Contraceptive counselling often features in OSCEs and therefore it’s important to be familiar with the various types of contraception available. This article focuses on counselling patients regarding Emergency Contraception including the common questions patients ask, the answers you’ll be expected to articulate and how best to structure the consultation overall. This guide should not be used to inform clinical decision making, it is for educational purposes only.

Check out the Emergency Contraception OSCE mark scheme here.


Opening the consultation

  • Introduce yourself
  • Check the patient’s details (name/date of birth)
  • Check the patient’s understanding of emergency contraception
  • Explore the reasons why the patient wants emergency contraception

 


Patient’s ideas, concerns and expectations

It is important to explore the patient’s ideasconcerns and expectations early in the consultation, as you may need to correct any misconceptions about emergency contraception and address any of the patient’s concerns.

When exploring concerns, it is important to do so in a sensitive and honest manner.

 


When to use Emergency Contraception?

Some patients may find the process of acquiring emergency contraception quite distressing. Therefore, it is important to explore their need for emergency contraception.

Emergency contraception should be used if someone has had unprotected sexual intercourse (UPSI), or if they think their contraception may have failed. Note that emergency contraception is not necessary within the first 21 days after giving birth.

 


Safeguarding

As part of this consultation, it is important to screen for potential sexual/domestic abuse, as women may not volunteer this information. You should first clarify, in a sensitive manner, if the unprotected sexual intercourse that has resulted in this consultation was consensual. You should also ask if the patient currently feels safe and supported in their current relationship (if relevant), asking specifically about domestic violence. You should also reiterate that the consultation is confidential.

 


Access to Emergency Contraception

Emergency contraception is free from the following places: ¹

  • Any GP clinic that provides contraceptive services
  • Any sexual health or most genitourinary medicine clinics
  • Any young person’s service
  • NHS walk-in centres
  • Many pharmacies
  • Some A&E departments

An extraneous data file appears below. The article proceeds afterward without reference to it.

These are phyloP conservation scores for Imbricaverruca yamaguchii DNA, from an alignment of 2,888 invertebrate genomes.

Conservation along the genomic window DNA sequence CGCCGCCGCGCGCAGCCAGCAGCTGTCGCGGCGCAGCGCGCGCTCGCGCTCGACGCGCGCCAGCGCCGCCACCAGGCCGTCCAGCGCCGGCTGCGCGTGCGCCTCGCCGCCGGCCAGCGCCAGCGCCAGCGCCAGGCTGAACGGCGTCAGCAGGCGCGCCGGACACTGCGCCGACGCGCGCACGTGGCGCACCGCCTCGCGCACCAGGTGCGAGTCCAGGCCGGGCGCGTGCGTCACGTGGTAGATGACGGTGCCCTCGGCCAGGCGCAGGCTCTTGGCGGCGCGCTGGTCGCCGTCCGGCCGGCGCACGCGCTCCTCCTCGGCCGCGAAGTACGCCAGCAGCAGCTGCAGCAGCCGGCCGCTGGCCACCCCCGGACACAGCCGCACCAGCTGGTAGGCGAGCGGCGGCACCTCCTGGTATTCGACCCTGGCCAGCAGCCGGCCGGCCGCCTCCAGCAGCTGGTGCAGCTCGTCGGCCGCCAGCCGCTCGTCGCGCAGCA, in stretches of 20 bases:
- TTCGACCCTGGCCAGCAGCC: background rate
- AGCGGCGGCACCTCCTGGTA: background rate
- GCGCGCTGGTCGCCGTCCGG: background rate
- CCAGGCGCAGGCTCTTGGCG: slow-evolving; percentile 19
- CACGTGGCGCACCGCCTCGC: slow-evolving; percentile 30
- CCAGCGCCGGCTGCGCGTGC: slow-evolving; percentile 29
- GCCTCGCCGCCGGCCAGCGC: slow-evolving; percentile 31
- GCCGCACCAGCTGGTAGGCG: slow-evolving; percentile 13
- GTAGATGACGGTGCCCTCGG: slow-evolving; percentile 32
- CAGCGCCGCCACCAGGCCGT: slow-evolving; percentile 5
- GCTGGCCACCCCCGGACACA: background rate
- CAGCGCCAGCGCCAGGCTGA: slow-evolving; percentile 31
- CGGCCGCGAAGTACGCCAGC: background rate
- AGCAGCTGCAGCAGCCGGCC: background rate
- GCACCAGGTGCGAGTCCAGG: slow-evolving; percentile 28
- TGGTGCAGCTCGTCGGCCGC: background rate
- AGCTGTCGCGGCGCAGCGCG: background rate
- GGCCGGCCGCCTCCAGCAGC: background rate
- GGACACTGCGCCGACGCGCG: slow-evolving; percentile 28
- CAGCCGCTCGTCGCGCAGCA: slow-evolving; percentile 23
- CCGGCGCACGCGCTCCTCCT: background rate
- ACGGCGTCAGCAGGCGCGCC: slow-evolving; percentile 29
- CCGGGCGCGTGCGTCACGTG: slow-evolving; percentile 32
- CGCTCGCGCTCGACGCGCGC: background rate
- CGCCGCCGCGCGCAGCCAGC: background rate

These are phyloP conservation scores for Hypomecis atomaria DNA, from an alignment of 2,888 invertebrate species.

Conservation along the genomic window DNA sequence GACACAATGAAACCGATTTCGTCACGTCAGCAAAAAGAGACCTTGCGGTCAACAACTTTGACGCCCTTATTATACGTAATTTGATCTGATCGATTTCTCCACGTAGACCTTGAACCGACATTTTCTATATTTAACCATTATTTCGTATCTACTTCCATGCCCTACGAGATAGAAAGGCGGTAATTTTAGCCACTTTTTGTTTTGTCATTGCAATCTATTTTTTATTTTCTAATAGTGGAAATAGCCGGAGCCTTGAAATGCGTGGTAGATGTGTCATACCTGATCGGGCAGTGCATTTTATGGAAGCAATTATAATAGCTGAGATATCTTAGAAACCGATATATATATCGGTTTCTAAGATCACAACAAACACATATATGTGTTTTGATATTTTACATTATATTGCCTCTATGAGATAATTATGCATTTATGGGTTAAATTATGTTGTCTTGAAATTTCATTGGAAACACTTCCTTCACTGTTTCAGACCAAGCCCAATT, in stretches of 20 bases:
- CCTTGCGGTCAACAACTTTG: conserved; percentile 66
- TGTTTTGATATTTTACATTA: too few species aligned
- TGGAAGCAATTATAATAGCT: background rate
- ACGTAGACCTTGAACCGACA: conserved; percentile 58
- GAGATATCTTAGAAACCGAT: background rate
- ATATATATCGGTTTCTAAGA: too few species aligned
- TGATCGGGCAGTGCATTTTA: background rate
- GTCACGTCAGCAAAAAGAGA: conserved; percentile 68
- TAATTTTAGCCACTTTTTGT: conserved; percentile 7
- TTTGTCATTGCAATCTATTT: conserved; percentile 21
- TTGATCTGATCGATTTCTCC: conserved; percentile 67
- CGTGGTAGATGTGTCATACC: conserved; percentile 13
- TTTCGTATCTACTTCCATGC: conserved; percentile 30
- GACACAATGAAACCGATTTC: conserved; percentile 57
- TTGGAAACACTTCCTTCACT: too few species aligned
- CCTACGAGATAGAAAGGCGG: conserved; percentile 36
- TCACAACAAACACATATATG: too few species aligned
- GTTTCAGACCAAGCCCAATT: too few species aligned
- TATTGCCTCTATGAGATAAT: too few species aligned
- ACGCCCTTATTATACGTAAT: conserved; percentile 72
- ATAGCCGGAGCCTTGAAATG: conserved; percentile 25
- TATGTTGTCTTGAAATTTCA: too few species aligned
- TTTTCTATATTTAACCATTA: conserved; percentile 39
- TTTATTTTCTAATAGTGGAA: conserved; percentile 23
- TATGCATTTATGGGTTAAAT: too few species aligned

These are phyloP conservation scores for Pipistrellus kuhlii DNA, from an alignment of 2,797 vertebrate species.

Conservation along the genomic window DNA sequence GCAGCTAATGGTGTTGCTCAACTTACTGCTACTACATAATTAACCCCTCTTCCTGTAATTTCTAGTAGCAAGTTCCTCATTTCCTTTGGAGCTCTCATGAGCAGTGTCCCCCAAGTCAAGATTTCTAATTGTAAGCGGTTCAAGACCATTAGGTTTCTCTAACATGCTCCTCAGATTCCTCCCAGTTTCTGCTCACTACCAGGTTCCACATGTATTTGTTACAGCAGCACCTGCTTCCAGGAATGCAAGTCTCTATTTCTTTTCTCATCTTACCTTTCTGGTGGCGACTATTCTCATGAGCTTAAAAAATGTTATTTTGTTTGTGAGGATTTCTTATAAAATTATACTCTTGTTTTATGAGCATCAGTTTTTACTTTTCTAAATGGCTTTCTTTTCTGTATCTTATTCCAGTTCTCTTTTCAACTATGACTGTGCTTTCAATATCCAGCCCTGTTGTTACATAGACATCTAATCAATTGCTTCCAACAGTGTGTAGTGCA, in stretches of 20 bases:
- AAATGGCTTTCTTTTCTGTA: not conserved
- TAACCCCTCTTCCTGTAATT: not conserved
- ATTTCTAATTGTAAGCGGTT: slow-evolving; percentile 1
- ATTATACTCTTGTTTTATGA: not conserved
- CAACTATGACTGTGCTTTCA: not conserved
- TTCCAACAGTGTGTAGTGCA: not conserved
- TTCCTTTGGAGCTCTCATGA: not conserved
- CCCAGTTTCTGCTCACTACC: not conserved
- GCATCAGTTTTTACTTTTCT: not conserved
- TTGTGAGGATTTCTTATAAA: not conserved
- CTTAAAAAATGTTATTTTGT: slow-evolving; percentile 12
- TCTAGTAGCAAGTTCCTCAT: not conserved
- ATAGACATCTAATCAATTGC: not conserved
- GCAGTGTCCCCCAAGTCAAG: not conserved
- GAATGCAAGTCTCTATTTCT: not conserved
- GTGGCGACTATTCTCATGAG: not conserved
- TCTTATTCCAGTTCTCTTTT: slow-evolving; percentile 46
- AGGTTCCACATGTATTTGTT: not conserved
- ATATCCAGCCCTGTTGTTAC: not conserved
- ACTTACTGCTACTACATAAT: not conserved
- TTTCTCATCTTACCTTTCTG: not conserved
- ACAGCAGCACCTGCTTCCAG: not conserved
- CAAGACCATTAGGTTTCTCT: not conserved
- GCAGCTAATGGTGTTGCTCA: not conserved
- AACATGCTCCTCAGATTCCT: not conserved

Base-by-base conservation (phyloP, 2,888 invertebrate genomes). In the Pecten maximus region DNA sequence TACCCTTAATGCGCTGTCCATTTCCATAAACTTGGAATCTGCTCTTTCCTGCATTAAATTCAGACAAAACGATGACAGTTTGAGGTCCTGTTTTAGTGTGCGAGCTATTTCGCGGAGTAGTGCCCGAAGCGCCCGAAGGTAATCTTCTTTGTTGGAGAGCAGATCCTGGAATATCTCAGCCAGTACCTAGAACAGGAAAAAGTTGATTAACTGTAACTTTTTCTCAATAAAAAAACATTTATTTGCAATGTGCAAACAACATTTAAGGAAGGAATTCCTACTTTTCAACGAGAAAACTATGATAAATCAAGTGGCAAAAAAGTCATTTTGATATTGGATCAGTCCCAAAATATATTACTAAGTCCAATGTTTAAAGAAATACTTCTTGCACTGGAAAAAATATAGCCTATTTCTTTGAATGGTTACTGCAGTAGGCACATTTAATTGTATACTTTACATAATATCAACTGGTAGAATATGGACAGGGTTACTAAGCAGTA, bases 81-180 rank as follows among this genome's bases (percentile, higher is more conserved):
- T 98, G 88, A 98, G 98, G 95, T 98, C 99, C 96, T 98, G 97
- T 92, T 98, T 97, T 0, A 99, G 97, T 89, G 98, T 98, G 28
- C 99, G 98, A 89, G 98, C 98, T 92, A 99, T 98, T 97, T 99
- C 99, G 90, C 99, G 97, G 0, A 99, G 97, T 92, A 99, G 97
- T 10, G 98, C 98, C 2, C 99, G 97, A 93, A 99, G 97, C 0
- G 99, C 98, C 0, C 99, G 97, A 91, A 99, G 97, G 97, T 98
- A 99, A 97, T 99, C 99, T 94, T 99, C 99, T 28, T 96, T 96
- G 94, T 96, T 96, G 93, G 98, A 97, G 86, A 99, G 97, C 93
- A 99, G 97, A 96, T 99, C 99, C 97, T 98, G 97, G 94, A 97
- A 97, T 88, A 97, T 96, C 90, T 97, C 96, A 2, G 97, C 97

Emergency contraceptive pills can be purchased from:

  • Most pharmacies (however the patient will need to be over the age of 16)

 


Sexually transmitted infections

It is important to consider the risk of the patient having a sexually transmitted infection. This involves taking a sexual history to determine risk.

 


Types of Emergency Contraception

There are three main types of emergency contraception in the UK:

  • The Copper Intrauterine Device (also known as the “Copper Coil” or “Emergency IUD”)
  • EllaOne (Emergency Contraceptive Pill with Ulipristal Acetate)
  • The Emergency Contraceptive Pill with Levonorgestrel (Progesterone)

Each of these contraceptive methods will be explained in this article.

 


Copper Intrauterine Device (IUD)

Explain to the patient that a Copper IUD is a small plastic and copper device that can be fitted up to 5 days, (120 hours) after unprotected sex. ¹

  •  “The Copper IUD is a small plastic and copper T-shaped device which can be fitted into your womb up to 5 days after unprotected sex.”

How does the Copper IUD work?

  • It is thought the copper IUD has an inhibitory effect on both fertilisation and implantation.
  • Fertilisation inhibition occurs through direct toxicity effects of the copper on both ovum and sperm.
  • The copper IUD can also thicken cervical mucus, making it difficult for sperm to access the uterus.

 

How effective is the Copper IUD?

Often patients want to know how effective each method of emergency contraception is, as this can help guide their decision on which method to choose. As a result, it’s useful to know some basic statistics on efficacy. However, if you’re unsure, signpost the patient to a reliable source and don’t guess!

  • “Less than 1% of women who use the copper IUD as emergency contraception will get pregnant.” ²

 

Pros and Cons of the Copper IUD

Always give patients as much information as possible so that they can make an informed decision. It is useful to do this by discussing the pros and cons of choosing a particular type of emergency contraception.

  •  “If it is okay with you, I’d like to tell you about the benefits and disadvantages of the Copper IUD, then hopefully you will have enough information to make a decision.”

 

Advantages of the Copper IUD

Effective contraception

  • “The Copper IUD is the most effective method of emergency contraception.”

 

Regular contraception

  • “When you have the IUD fitted, you can keep it as your regular contraception for up to 10 years.”

 

No effect on other medication

  • “The Copper IUD will not have any effect on your other medications, this makes it a good option if you are taking certain medications such as antiepileptic drugs.”

 

No hormonal content

  • “Unlike some other forms of contraception, there are no hormones in the Copper IUD.”